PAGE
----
I had a grand plan for this weekend -- color a paper doll on my phone while traveling. It totally didn't happen!
So my parents got me an early birthday present. My mom & I went to see Cher at Mohegan Sun in Connecticut. I thought I'd color my doll on my phone while in the car. It's a couple hours from my house and seemed like a reasonable activity. Except that I was carsick for the first time ever! Ugh. I spent yesterday coloring the doll instead (and catching up with my sons!) and I'm going to share that lesson today.
And Cher was amazing. I'm pretty sure it makes me super lame to love her as much as I do but I totally don't care. It was well worth it!!
Anyway, today I'm going to introduce Autodesk's SketchBook Pro mobile tablet app and the Sensu stylus/brush for mobile devices. I'm thinking about moving from a laptop/Wacom workflow to drawing directly on a screen and I thought this would be an interesting experiment to see if that's REALLY the way I want to go...
I grabbed SketchBook Pro for free during an Amazon app store deal, and the regular price is $4.99. Really not a bad price for the robust nature of this program! The Sensu brush (pictured below) retails for about $40. I got one for Christmas and love it! It works with most devices. I've used it on my Samsung Galaxy S4 as well as a Nexus tablet with no issues. It also works on the Microsoft Surface as well as all of the Apple devices.
To start, I used the doll I outlined last week. I tried doing some of the inking in Sketchbook Pro but was not happy with the results. It doesn't have palm rejection, so anytime I tried to lay my hand on my phone, I got a big splotch on my drawing.
This app supports layers. Some others don't and I think layers are
essential. Sketchbook Pro also
allows for some layer manipulation. I was able to set the outlines to
Multiply (the way I would in Photoshop) and colored in a layer
underneath it. Here's the Layer menu with the Multiply setting selected.
I used the plus icon to add a layer below my outlines. If you select and hold down the layer, you can drag the order of it as well as delete it. It's all pretty intuitive.
Copic marker swatches (top left). I haven't used Copic markers, but they are known for being the professional standard in markers. I like the swatches available in this app, and that's what I used to color this image.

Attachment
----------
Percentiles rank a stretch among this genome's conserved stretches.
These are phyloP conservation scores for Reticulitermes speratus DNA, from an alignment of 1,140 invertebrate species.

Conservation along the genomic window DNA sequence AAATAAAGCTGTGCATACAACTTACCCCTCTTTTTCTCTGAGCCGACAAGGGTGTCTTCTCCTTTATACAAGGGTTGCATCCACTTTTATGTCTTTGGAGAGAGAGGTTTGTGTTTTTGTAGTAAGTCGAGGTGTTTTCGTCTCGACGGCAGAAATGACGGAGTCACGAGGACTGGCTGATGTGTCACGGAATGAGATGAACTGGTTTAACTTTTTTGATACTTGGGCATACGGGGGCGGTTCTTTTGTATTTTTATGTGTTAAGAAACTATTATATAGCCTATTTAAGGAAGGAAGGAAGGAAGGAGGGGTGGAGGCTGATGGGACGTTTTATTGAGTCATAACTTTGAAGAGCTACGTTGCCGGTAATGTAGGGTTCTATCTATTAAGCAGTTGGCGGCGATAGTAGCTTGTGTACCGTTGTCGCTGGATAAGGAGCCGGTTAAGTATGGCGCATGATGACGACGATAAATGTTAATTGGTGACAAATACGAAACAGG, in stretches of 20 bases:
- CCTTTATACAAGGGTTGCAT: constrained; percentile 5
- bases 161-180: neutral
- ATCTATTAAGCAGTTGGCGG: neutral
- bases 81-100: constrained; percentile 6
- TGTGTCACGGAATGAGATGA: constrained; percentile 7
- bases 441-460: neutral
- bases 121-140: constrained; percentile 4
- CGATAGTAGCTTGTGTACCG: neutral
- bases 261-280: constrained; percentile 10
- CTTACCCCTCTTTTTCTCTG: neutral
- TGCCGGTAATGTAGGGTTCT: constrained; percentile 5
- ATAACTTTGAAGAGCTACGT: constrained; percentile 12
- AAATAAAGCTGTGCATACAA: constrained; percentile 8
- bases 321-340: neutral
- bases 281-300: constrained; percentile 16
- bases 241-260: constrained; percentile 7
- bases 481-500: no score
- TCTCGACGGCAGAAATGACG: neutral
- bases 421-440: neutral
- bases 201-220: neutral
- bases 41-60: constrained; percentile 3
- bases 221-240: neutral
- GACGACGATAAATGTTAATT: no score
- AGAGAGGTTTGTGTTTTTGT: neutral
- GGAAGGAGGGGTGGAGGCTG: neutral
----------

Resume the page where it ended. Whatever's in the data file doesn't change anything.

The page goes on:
So that's a quick demo of SketchBook Pro for tablets. I colored this doll in a couple of hours and it was lots of fun. And now comes the list of pros and cons....
First the pros. This is an easy, intuitive program to use. It has a lot of great features, including loads of brushes. I like the responsiveness of the app as well. It was easy to zoom in and adjust my brushes. It's a fun, simple yet fully featured way to draw on the go. There are some artists who do amazing things with this app (I am not one of them!!). If you like the app, you can also get a desktop version for Windows and Mac, starting at about $60. The desktop version has an amazing variety of tools and capabilities. If you're looking for a Photoshop alternative for a reasonable price, this is worth looking at. There's a free trial option so you can test it out before committing.
And the cons.... I wish this had palm rejection and I was surprised that it didn't. Maybe there's a setting I need to tweak on my end. I'll admit that this is my first start-to-finish image in the app and obviously there's a learning curve. I wish there was a selection tool. I can live without that as a a feature, but it would have been handy. My biggest issue, though, is the export function. I exported my image as a PSD file and couldn't open it in either Photoshop CS4 or Photoshop CC. That alone will prevent me from using this more often.
I hope this was a fun little tour of mobile digital art. I'm always looking for ways to create even when I can't sit on my studio.
I'll post another Kawaii Kids doll tomorrow and a fashion doll on Friday!